For now, NOAA may need to use methods other than satellite tagging to keep track of the whales during winter, said Richard Merrick, chief scientist for NOAA Fisheries. Experts are reviewing the existing data to see if they have enough information for expanding critical habitat outside of Puget Sound.

A total of eight Southern Residents have been tagged using a similar dart system since tagging began in 2012, according to a report from Brad Hanson (PDF 972 kb) of NOAA’s Northwest Fisheries Science Center. Nigel was the last, and all the other whales are alive and have shed their darts, although one whale did retain a dart for a while.

The fungus that contributed to Nigel’s death has been found in the surface waters off Vancouver Island, experts say, and the attached tag provides an entry point for infection. A couple of factors may have made things worse for the orca. First, the tag was dropped during handling and may have become contaminated with seawater. Although it was sterilized with alcohol, protocols for tag deployment call for the use of bleach as well.

It was a “human error,” said Merrick, adding that the NOAA scientists involved are “dismayed” that any of their actions could have contributed to the orca’s death.

The tag also went into a spot on the dorsal fin lower than recommended. Although other whales have not had problems with this location, the concern is the proximity to large blood vessels that could allow the fungal organism to more easily enter the bloodstream.

The final necropsy report (PDF 365 kb) provides evidence that Nigel may have had some problems with his immune system, and this particular fungus is known to attack people who are immune-compromised. I have written about the added risks of disease among killer whales because of their exposure to toxic chemicals. You might want to check out my series in the Encyclopedia of Puget Sound.

Because Nigel’s carcass was severely decomposed when it was found, the actual cause of death may never be known. But contributing factors are many.

Ken Balcomb, longtime orca researcher for the Center for Whale Research, had warned about the risks involved with using sharp prongs that penetrate the skin. See “Orca tagging raises questions about research” from Dec. 8, 2010, and “Orca researchers divided over use of satellite tags” from Dec. 28, 2010.

Reached by phone today, Ken told me that he has given his best information to government researchers through the years — not only about the risks of tagging but about other issues as well.

“I get no communication back,” he said. “They just ignore it.”

His greatest concerns today are focused on the lack of wild salmon to feed the whales, he said. The high death rate and the low birth rate in recent years largely results from a lack of food, which compounds other problems that the orcas are facing. While nine new orca calves since the end of 2014 is encouraging, he said, the 82 Southern Residents are not in good shape as a population.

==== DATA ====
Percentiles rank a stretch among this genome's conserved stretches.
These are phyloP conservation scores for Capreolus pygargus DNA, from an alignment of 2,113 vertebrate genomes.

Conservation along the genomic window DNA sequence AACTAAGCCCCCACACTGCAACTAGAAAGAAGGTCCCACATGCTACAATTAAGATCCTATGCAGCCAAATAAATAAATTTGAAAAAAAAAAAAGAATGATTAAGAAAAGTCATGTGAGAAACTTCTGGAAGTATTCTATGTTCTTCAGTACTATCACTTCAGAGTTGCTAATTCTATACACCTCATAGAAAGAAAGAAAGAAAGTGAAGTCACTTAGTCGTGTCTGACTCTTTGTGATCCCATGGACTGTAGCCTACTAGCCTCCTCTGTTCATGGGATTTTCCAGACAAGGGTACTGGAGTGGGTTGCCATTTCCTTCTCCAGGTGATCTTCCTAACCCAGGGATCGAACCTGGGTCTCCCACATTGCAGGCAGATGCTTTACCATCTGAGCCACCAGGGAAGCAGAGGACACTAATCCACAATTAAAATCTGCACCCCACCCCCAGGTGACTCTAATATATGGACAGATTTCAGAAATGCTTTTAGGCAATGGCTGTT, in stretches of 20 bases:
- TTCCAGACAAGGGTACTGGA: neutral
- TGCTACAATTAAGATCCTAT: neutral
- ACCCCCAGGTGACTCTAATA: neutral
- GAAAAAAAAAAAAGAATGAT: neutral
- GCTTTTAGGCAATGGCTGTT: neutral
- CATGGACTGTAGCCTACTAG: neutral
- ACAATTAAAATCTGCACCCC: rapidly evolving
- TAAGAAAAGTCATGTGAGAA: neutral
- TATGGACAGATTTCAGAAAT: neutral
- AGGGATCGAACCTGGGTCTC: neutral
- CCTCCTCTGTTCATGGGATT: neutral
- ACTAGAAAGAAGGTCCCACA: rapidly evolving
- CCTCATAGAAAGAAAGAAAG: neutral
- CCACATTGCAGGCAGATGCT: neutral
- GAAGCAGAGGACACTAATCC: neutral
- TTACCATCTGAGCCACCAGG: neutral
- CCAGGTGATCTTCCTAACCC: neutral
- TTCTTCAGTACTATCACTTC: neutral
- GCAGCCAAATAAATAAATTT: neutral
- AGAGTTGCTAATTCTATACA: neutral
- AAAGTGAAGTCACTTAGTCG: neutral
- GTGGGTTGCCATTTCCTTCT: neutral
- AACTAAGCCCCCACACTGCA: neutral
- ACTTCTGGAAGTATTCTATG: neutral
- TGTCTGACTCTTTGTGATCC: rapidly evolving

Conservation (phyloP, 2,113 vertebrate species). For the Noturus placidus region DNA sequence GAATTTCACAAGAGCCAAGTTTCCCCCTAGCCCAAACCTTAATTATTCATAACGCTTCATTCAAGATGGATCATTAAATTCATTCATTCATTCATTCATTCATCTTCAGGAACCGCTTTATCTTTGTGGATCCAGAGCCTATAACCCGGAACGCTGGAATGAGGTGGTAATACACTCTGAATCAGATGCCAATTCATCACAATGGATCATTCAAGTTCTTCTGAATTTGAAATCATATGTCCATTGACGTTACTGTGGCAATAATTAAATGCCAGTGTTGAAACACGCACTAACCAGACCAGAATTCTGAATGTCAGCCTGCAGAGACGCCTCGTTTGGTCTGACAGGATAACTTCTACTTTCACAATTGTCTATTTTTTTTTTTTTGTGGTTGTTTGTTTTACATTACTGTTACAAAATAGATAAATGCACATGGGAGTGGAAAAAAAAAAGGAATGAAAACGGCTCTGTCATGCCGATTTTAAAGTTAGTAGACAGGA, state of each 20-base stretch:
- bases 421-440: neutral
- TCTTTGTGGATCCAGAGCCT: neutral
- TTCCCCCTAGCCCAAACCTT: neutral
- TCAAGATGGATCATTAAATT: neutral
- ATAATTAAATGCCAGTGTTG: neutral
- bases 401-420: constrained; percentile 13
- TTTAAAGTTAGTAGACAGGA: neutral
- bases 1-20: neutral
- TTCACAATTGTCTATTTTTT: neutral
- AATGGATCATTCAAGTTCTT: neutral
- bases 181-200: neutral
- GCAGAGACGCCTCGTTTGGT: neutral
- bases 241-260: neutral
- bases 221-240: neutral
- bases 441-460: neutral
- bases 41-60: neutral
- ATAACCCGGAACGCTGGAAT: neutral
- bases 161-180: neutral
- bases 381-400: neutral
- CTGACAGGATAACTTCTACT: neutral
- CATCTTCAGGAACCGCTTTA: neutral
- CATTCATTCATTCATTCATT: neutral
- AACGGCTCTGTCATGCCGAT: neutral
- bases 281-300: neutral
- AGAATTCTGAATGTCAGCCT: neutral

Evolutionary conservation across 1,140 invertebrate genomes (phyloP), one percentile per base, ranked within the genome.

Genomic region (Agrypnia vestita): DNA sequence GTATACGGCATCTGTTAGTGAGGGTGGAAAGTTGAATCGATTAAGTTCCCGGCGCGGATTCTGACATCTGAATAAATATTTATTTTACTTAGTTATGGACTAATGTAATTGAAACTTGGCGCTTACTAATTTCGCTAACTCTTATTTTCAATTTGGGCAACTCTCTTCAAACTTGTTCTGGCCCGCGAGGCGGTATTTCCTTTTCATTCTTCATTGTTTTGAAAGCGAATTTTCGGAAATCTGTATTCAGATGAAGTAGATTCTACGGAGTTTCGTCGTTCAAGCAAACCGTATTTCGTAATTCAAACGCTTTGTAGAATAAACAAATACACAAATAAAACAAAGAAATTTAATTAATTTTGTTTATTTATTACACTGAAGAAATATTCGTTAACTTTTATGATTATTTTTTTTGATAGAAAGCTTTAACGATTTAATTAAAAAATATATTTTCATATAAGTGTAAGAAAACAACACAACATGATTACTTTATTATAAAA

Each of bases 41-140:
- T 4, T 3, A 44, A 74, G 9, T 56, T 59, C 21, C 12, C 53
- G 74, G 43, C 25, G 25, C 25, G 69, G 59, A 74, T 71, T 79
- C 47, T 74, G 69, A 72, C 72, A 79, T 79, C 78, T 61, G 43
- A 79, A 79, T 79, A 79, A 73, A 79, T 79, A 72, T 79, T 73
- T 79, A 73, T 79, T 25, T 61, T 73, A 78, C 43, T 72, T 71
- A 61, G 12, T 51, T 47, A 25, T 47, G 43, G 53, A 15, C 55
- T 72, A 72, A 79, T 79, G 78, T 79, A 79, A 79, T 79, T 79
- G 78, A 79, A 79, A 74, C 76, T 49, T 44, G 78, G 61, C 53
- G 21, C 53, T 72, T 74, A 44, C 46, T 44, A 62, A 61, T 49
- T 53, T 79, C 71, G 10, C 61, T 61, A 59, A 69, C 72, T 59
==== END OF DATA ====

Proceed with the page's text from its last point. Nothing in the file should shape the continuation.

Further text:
“They do have to eat,” Ken said. “This population requires a certain quantity of fish, and they are not getting it. Recovery (of the orcas) is not happening, and it won’t happen until the recovery of natural fish populations happens.”

The removal of dams on the Snake River would help increase the wild chinook population, Ken said, but better management of all life stages of salmon is essential. That means better coordination between the U.S. and Canada, he added.

Agency failing to protect marine mammals from the Navy — Joel Reynolds

After more than a decade of losing court battles, the U.S. Navy still refuses to fully embrace the idea that whales and other sea creatures should be protected during Navy training exercises, says Joel Reynolds, senior attorney for the Natural Resources Defense Council.

Joel Reynolds
Joel Reynolds

But the blame cannot be placed entirely on the Navy, Joel says in a blog entry he wrote for the Huffington Post.

“In fact, much of the blame lies with the government regulatory agency whose mandate it is to protect our oceans,” he writes. “It lies with the failure of the National Marine Fisheries Service to do its job.”

Joel has been at the forefront of the legal effort to get the Navy to change its ways — and the effort has been successful to a large degree. At least we now have a much greater understanding about the effects of sonar on whales and other marine animals. Legal challenges forced the Navy to acknowledge that it didn’t really know what damage its activities were doing to the oceans. The result was to develop studies, which turned out to provide some unwelcome answers.

Joel’s latest frustration comes this week in the wake of new authorizations by NMFS to sanction Navy activities found to be unacceptable by the U.S. Ninth Circuit Court of Appeals.